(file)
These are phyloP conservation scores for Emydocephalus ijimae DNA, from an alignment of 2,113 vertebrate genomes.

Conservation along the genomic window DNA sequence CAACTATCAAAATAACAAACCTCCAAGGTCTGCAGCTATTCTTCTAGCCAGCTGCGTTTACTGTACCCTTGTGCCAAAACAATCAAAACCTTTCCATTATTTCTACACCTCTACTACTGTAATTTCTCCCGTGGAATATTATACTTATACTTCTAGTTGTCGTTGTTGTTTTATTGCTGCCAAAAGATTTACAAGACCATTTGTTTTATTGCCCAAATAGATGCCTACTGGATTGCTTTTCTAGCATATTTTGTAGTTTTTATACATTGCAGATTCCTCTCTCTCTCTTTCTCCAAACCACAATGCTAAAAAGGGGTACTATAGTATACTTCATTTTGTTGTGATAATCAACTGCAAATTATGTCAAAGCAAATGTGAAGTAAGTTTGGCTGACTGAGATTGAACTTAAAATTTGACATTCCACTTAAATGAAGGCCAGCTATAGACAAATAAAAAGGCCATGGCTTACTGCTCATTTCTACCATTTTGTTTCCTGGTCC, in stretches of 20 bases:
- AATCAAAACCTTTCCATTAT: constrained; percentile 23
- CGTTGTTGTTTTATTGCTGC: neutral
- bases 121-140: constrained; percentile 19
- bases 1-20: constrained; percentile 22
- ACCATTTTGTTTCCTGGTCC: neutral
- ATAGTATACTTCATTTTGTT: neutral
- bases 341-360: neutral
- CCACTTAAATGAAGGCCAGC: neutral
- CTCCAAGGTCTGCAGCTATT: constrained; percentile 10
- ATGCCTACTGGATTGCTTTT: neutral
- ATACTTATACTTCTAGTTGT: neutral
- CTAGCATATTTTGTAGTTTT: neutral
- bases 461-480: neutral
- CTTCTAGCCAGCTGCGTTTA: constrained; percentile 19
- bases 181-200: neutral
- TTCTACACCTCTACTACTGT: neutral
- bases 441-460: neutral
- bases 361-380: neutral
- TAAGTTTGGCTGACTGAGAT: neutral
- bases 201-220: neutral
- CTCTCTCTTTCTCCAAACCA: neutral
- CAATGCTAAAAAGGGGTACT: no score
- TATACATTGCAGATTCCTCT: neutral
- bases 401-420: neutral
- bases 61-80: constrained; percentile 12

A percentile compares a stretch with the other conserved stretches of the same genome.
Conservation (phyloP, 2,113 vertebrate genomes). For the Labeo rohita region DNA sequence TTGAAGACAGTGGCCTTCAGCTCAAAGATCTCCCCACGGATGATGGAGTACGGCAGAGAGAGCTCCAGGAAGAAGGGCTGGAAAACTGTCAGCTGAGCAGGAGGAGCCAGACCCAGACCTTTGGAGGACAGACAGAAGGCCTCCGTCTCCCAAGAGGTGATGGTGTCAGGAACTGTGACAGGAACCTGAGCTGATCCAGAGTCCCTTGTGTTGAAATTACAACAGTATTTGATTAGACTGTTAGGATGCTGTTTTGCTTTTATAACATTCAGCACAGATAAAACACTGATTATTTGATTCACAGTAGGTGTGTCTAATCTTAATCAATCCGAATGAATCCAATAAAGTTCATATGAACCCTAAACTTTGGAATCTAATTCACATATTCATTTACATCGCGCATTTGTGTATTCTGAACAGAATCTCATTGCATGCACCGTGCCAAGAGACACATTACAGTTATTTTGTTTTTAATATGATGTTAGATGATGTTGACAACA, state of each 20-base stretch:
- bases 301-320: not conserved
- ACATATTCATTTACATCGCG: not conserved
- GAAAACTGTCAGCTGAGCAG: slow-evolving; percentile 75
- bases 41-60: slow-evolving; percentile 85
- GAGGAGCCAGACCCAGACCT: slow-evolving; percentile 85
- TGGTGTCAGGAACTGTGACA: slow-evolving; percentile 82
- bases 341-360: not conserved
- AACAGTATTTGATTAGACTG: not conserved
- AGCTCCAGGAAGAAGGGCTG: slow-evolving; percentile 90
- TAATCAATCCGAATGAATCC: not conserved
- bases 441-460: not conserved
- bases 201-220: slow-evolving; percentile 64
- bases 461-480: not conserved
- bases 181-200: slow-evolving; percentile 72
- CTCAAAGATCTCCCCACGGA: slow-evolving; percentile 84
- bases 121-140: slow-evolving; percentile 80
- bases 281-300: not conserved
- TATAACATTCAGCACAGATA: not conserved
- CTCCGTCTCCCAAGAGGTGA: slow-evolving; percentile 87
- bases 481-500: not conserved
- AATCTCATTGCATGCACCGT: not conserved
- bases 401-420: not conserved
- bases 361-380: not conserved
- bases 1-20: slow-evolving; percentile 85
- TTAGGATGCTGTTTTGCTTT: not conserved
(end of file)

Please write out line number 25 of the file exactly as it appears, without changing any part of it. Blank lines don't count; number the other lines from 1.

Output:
- TATACATTGCAGATTCCTCT: neutral